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The mansion owned by Tom and Daisy Buchanan is aptly described in the very first chapter of The Great Gatsby as Nick, the narrator, visits it for the first time:
"Their house was even more elaborate than I expected, a cheerful red-and-white Georgian Colonial mansion, overlooking the bay" (6).
This description is quite extraordinary, considering that on the previous page Nick describes the typical homes in East Egg to be nothing less than palaces. One must assume, then, that Tom and Daisy's home was even more dazzling than most.
"The lawn started at the beach and ran toward the front door for a quarter of a mile, jumping over sun-dials and brick walks and burning gardens" (7).
When one considers the vast amount of land on Long Island that the Buchanan mansion alone encompasses, that in itself is quite a monetary feet (even for the time):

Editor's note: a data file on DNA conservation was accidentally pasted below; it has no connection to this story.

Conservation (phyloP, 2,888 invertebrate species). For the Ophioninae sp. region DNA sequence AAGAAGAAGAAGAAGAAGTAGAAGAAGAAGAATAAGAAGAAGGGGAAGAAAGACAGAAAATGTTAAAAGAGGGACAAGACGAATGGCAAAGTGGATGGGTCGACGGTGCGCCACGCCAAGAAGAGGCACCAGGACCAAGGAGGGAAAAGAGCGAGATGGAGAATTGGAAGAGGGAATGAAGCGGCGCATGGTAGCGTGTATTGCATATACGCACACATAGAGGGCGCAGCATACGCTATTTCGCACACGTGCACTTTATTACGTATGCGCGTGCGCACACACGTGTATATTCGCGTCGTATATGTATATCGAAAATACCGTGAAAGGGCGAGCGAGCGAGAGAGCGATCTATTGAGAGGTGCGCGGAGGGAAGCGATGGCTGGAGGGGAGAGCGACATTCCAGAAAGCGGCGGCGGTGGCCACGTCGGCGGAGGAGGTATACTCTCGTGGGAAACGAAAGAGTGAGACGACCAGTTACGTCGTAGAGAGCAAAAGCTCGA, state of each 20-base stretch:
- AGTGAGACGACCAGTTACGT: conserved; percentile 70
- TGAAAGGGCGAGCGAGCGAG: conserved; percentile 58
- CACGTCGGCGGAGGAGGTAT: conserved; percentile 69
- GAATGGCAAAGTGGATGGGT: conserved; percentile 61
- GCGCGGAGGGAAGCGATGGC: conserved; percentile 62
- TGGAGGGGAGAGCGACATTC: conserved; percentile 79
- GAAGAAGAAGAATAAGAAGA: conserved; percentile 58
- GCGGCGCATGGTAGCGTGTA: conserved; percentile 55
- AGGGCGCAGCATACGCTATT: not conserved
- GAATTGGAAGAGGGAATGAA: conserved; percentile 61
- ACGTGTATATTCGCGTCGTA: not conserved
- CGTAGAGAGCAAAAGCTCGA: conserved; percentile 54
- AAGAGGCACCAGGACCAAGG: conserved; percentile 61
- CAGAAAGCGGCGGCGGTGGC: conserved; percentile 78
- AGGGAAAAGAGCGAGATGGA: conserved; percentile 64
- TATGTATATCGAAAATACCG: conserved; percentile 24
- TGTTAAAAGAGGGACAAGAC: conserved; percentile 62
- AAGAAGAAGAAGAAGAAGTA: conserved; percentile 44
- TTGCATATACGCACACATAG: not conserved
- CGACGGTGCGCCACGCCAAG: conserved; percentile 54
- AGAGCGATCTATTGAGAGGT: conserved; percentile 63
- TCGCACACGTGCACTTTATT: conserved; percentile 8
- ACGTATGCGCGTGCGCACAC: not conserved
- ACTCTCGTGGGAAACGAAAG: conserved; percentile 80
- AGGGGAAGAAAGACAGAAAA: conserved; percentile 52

"The front was broken by a line of French windows, glowing now with reflected gold and wide open to the warm windy evening" (8).
Fitzgerald couldn't end Nick's description without pandering to the staggering wealth of the roaring twenties. Even the Buchanans' home "reflected gold" in more ways than one. There is no better inhabitant for this glittering place than Daisy, as Fitzgerald's novel will go on to prove.
The Buchanan’s house is an important symbol of their status, as well as their wealth. It is located in the East Egg which is considered to be the fashionable side of Long Island. This is where the people with “old money” live. Their home is a beautiful Georgian mansion with an enormous green lawn. The yard is described as having beautiful gardens, brick walkways and sundials. The home has French doors and windows to remind them of the times when they lived in France. The home is everything you would expect that the home of people of their social station to be, and then some.
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